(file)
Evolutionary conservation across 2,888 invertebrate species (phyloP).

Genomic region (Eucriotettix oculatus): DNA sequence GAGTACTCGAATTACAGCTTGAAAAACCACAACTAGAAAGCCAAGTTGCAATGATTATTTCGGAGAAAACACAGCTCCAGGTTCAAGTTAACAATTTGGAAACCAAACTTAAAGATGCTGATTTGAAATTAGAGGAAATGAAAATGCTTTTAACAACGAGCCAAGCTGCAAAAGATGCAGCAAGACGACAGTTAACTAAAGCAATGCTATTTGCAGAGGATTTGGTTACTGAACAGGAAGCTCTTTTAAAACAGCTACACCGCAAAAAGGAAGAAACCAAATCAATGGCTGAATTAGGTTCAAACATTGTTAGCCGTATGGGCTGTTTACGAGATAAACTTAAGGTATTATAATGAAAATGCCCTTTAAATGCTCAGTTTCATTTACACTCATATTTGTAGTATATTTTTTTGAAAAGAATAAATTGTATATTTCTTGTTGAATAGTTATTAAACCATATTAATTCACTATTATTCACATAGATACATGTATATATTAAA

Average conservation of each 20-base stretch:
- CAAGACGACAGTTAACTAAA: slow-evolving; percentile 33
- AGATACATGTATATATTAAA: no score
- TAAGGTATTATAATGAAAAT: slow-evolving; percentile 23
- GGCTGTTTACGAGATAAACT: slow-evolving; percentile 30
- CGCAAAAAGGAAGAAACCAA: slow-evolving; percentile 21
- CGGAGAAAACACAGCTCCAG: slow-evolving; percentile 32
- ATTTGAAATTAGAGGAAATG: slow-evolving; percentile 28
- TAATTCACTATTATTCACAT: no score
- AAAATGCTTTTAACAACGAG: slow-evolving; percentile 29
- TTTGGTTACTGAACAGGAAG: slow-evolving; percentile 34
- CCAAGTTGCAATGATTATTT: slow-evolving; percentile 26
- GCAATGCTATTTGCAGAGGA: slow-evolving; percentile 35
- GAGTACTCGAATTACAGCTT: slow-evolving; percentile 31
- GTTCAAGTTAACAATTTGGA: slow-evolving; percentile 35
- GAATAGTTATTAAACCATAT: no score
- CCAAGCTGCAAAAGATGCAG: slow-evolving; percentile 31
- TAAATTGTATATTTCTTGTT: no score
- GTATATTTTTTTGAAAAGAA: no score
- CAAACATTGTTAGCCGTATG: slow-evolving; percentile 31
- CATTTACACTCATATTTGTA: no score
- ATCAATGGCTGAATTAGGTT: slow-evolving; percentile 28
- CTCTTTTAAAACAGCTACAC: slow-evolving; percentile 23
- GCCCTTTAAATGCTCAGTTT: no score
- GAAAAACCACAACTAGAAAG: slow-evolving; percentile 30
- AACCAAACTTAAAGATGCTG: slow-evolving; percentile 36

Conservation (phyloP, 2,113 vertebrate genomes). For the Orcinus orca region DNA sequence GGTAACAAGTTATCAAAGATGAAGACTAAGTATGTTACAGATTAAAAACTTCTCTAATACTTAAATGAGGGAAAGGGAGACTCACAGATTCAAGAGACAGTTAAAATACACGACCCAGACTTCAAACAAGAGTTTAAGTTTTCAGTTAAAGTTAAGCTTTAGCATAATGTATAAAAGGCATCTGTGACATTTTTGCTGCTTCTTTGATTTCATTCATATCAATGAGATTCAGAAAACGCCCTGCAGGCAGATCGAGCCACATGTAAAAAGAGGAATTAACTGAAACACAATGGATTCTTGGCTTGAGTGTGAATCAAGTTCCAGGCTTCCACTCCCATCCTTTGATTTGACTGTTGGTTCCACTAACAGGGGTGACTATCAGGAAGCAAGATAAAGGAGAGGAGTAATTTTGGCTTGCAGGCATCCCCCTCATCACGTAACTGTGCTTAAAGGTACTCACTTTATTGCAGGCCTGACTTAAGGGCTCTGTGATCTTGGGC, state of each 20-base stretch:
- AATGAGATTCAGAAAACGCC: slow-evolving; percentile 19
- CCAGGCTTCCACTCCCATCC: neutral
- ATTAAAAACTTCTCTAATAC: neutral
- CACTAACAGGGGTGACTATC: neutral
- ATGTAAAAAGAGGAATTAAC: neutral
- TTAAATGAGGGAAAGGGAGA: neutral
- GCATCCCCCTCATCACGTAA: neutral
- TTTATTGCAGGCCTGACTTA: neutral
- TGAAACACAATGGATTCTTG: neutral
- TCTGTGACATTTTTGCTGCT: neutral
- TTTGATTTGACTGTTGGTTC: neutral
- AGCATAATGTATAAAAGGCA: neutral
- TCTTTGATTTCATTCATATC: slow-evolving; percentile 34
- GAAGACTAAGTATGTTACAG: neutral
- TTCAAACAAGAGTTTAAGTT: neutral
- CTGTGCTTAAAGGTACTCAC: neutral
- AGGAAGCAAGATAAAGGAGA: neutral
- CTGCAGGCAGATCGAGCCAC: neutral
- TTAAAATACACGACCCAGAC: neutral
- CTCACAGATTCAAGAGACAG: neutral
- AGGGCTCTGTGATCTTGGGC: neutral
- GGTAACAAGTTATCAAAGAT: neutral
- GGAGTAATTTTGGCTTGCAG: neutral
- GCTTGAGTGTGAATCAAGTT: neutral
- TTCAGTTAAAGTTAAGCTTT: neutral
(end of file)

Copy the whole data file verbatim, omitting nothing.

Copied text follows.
Evolutionary conservation across 2,888 invertebrate species (phyloP).

Genomic region (Eucriotettix oculatus): DNA sequence GAGTACTCGAATTACAGCTTGAAAAACCACAACTAGAAAGCCAAGTTGCAATGATTATTTCGGAGAAAACACAGCTCCAGGTTCAAGTTAACAATTTGGAAACCAAACTTAAAGATGCTGATTTGAAATTAGAGGAAATGAAAATGCTTTTAACAACGAGCCAAGCTGCAAAAGATGCAGCAAGACGACAGTTAACTAAAGCAATGCTATTTGCAGAGGATTTGGTTACTGAACAGGAAGCTCTTTTAAAACAGCTACACCGCAAAAAGGAAGAAACCAAATCAATGGCTGAATTAGGTTCAAACATTGTTAGCCGTATGGGCTGTTTACGAGATAAACTTAAGGTATTATAATGAAAATGCCCTTTAAATGCTCAGTTTCATTTACACTCATATTTGTAGTATATTTTTTTGAAAAGAATAAATTGTATATTTCTTGTTGAATAGTTATTAAACCATATTAATTCACTATTATTCACATAGATACATGTATATATTAAA

Average conservation of each 20-base stretch:
- CAAGACGACAGTTAACTAAA: slow-evolving; percentile 33
- AGATACATGTATATATTAAA: no score
- TAAGGTATTATAATGAAAAT: slow-evolving; percentile 23
- GGCTGTTTACGAGATAAACT: slow-evolving; percentile 30
- CGCAAAAAGGAAGAAACCAA: slow-evolving; percentile 21
- CGGAGAAAACACAGCTCCAG: slow-evolving; percentile 32
- ATTTGAAATTAGAGGAAATG: slow-evolving; percentile 28
- TAATTCACTATTATTCACAT: no score
- AAAATGCTTTTAACAACGAG: slow-evolving; percentile 29
- TTTGGTTACTGAACAGGAAG: slow-evolving; percentile 34
- CCAAGTTGCAATGATTATTT: slow-evolving; percentile 26
- GCAATGCTATTTGCAGAGGA: slow-evolving; percentile 35
- GAGTACTCGAATTACAGCTT: slow-evolving; percentile 31
- GTTCAAGTTAACAATTTGGA: slow-evolving; percentile 35
- GAATAGTTATTAAACCATAT: no score
- CCAAGCTGCAAAAGATGCAG: slow-evolving; percentile 31
- TAAATTGTATATTTCTTGTT: no score
- GTATATTTTTTTGAAAAGAA: no score
- CAAACATTGTTAGCCGTATG: slow-evolving; percentile 31
- CATTTACACTCATATTTGTA: no score
- ATCAATGGCTGAATTAGGTT: slow-evolving; percentile 28
- CTCTTTTAAAACAGCTACAC: slow-evolving; percentile 23
- GCCCTTTAAATGCTCAGTTT: no score
- GAAAAACCACAACTAGAAAG: slow-evolving; percentile 30
- AACCAAACTTAAAGATGCTG: slow-evolving; percentile 36

Conservation (phyloP, 2,113 vertebrate genomes). For the Orcinus orca region DNA sequence GGTAACAAGTTATCAAAGATGAAGACTAAGTATGTTACAGATTAAAAACTTCTCTAATACTTAAATGAGGGAAAGGGAGACTCACAGATTCAAGAGACAGTTAAAATACACGACCCAGACTTCAAACAAGAGTTTAAGTTTTCAGTTAAAGTTAAGCTTTAGCATAATGTATAAAAGGCATCTGTGACATTTTTGCTGCTTCTTTGATTTCATTCATATCAATGAGATTCAGAAAACGCCCTGCAGGCAGATCGAGCCACATGTAAAAAGAGGAATTAACTGAAACACAATGGATTCTTGGCTTGAGTGTGAATCAAGTTCCAGGCTTCCACTCCCATCCTTTGATTTGACTGTTGGTTCCACTAACAGGGGTGACTATCAGGAAGCAAGATAAAGGAGAGGAGTAATTTTGGCTTGCAGGCATCCCCCTCATCACGTAACTGTGCTTAAAGGTACTCACTTTATTGCAGGCCTGACTTAAGGGCTCTGTGATCTTGGGC, state of each 20-base stretch:
- AATGAGATTCAGAAAACGCC: slow-evolving; percentile 19
- CCAGGCTTCCACTCCCATCC: neutral
- ATTAAAAACTTCTCTAATAC: neutral
- CACTAACAGGGGTGACTATC: neutral
- ATGTAAAAAGAGGAATTAAC: neutral
- TTAAATGAGGGAAAGGGAGA: neutral
- GCATCCCCCTCATCACGTAA: neutral
- TTTATTGCAGGCCTGACTTA: neutral
- TGAAACACAATGGATTCTTG: neutral
- TCTGTGACATTTTTGCTGCT: neutral
- TTTGATTTGACTGTTGGTTC: neutral
- AGCATAATGTATAAAAGGCA: neutral
- TCTTTGATTTCATTCATATC: slow-evolving; percentile 34
- GAAGACTAAGTATGTTACAG: neutral
- TTCAAACAAGAGTTTAAGTT: neutral
- CTGTGCTTAAAGGTACTCAC: neutral
- AGGAAGCAAGATAAAGGAGA: neutral
- CTGCAGGCAGATCGAGCCAC: neutral
- TTAAAATACACGACCCAGAC: neutral
- CTCACAGATTCAAGAGACAG: neutral
- AGGGCTCTGTGATCTTGGGC: neutral
- GGTAACAAGTTATCAAAGAT: neutral
- GGAGTAATTTTGGCTTGCAG: neutral
- GCTTGAGTGTGAATCAAGTT: neutral
- TTCAGTTAAAGTTAAGCTTT: neutral